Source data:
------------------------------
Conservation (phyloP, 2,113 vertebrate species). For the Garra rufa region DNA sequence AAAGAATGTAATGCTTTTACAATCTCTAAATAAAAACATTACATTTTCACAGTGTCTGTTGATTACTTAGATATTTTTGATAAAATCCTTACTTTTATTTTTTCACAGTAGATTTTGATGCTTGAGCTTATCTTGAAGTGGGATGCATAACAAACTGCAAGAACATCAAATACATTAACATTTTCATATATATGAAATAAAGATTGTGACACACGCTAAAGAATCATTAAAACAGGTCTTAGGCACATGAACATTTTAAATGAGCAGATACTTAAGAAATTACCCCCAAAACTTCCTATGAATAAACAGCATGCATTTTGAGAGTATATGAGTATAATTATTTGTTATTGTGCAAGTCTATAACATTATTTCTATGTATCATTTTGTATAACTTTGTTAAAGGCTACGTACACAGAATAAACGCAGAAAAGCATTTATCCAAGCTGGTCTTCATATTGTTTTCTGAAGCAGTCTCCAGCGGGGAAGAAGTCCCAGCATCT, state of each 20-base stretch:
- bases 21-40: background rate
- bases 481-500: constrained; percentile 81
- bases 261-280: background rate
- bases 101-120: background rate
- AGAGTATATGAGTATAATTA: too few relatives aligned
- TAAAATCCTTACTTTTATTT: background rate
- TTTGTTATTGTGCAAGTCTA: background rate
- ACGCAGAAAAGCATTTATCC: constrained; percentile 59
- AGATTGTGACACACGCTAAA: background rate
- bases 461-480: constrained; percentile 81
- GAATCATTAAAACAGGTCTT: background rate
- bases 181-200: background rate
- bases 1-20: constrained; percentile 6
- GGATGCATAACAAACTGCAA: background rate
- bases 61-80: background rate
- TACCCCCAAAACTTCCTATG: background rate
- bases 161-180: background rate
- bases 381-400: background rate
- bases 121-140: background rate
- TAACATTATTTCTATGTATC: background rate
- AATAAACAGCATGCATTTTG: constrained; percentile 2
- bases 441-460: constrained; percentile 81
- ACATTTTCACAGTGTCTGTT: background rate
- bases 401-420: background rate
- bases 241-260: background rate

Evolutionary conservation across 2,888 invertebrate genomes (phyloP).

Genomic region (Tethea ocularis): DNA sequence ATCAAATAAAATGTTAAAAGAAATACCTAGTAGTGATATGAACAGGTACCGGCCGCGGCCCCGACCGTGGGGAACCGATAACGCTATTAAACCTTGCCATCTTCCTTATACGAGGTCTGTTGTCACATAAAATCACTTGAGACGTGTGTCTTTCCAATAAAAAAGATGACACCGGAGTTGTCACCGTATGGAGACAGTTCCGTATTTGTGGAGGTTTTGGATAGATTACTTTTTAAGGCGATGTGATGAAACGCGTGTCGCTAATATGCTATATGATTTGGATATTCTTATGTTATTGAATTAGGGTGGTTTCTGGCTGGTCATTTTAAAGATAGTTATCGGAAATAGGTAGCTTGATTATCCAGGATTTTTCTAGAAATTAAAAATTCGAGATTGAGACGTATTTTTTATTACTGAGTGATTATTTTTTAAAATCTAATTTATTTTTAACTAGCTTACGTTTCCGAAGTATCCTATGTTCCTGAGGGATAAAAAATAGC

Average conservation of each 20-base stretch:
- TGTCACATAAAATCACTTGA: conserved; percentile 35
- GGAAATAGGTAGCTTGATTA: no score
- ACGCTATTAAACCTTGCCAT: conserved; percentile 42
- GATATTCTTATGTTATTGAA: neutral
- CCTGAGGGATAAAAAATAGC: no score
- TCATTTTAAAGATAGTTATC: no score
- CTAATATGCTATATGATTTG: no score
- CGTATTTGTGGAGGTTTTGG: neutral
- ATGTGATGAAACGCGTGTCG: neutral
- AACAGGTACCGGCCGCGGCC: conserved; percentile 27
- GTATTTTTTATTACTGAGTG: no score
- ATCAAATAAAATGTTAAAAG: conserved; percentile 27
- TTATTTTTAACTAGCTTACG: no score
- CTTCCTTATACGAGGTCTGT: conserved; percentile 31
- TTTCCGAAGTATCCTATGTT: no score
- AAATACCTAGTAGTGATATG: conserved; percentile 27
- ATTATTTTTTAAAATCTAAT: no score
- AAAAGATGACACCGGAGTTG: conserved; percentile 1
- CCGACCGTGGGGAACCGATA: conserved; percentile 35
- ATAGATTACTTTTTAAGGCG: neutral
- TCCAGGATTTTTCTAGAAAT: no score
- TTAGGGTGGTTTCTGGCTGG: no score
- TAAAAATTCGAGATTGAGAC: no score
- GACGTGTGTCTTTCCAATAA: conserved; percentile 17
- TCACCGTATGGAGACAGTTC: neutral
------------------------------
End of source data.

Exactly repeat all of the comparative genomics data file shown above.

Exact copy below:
Conservation (phyloP, 2,113 vertebrate species). For the Garra rufa region DNA sequence AAAGAATGTAATGCTTTTACAATCTCTAAATAAAAACATTACATTTTCACAGTGTCTGTTGATTACTTAGATATTTTTGATAAAATCCTTACTTTTATTTTTTCACAGTAGATTTTGATGCTTGAGCTTATCTTGAAGTGGGATGCATAACAAACTGCAAGAACATCAAATACATTAACATTTTCATATATATGAAATAAAGATTGTGACACACGCTAAAGAATCATTAAAACAGGTCTTAGGCACATGAACATTTTAAATGAGCAGATACTTAAGAAATTACCCCCAAAACTTCCTATGAATAAACAGCATGCATTTTGAGAGTATATGAGTATAATTATTTGTTATTGTGCAAGTCTATAACATTATTTCTATGTATCATTTTGTATAACTTTGTTAAAGGCTACGTACACAGAATAAACGCAGAAAAGCATTTATCCAAGCTGGTCTTCATATTGTTTTCTGAAGCAGTCTCCAGCGGGGAAGAAGTCCCAGCATCT, state of each 20-base stretch:
- bases 21-40: background rate
- bases 481-500: constrained; percentile 81
- bases 261-280: background rate
- bases 101-120: background rate
- AGAGTATATGAGTATAATTA: too few relatives aligned
- TAAAATCCTTACTTTTATTT: background rate
- TTTGTTATTGTGCAAGTCTA: background rate
- ACGCAGAAAAGCATTTATCC: constrained; percentile 59
- AGATTGTGACACACGCTAAA: background rate
- bases 461-480: constrained; percentile 81
- GAATCATTAAAACAGGTCTT: background rate
- bases 181-200: background rate
- bases 1-20: constrained; percentile 6
- GGATGCATAACAAACTGCAA: background rate
- bases 61-80: background rate
- TACCCCCAAAACTTCCTATG: background rate
- bases 161-180: background rate
- bases 381-400: background rate
- bases 121-140: background rate
- TAACATTATTTCTATGTATC: background rate
- AATAAACAGCATGCATTTTG: constrained; percentile 2
- bases 441-460: constrained; percentile 81
- ACATTTTCACAGTGTCTGTT: background rate
- bases 401-420: background rate
- bases 241-260: background rate

Evolutionary conservation across 2,888 invertebrate genomes (phyloP).

Genomic region (Tethea ocularis): DNA sequence ATCAAATAAAATGTTAAAAGAAATACCTAGTAGTGATATGAACAGGTACCGGCCGCGGCCCCGACCGTGGGGAACCGATAACGCTATTAAACCTTGCCATCTTCCTTATACGAGGTCTGTTGTCACATAAAATCACTTGAGACGTGTGTCTTTCCAATAAAAAAGATGACACCGGAGTTGTCACCGTATGGAGACAGTTCCGTATTTGTGGAGGTTTTGGATAGATTACTTTTTAAGGCGATGTGATGAAACGCGTGTCGCTAATATGCTATATGATTTGGATATTCTTATGTTATTGAATTAGGGTGGTTTCTGGCTGGTCATTTTAAAGATAGTTATCGGAAATAGGTAGCTTGATTATCCAGGATTTTTCTAGAAATTAAAAATTCGAGATTGAGACGTATTTTTTATTACTGAGTGATTATTTTTTAAAATCTAATTTATTTTTAACTAGCTTACGTTTCCGAAGTATCCTATGTTCCTGAGGGATAAAAAATAGC

Average conservation of each 20-base stretch:
- TGTCACATAAAATCACTTGA: conserved; percentile 35
- GGAAATAGGTAGCTTGATTA: no score
- ACGCTATTAAACCTTGCCAT: conserved; percentile 42
- GATATTCTTATGTTATTGAA: neutral
- CCTGAGGGATAAAAAATAGC: no score
- TCATTTTAAAGATAGTTATC: no score
- CTAATATGCTATATGATTTG: no score
- CGTATTTGTGGAGGTTTTGG: neutral
- ATGTGATGAAACGCGTGTCG: neutral
- AACAGGTACCGGCCGCGGCC: conserved; percentile 27
- GTATTTTTTATTACTGAGTG: no score
- ATCAAATAAAATGTTAAAAG: conserved; percentile 27
- TTATTTTTAACTAGCTTACG: no score
- CTTCCTTATACGAGGTCTGT: conserved; percentile 31
- TTTCCGAAGTATCCTATGTT: no score
- AAATACCTAGTAGTGATATG: conserved; percentile 27
- ATTATTTTTTAAAATCTAAT: no score
- AAAAGATGACACCGGAGTTG: conserved; percentile 1
- CCGACCGTGGGGAACCGATA: conserved; percentile 35
- ATAGATTACTTTTTAAGGCG: neutral
- TCCAGGATTTTTCTAGAAAT: no score
- TTAGGGTGGTTTCTGGCTGG: no score
- TAAAAATTCGAGATTGAGAC: no score
- GACGTGTGTCTTTCCAATAA: conserved; percentile 17
- TCACCGTATGGAGACAGTTC: neutral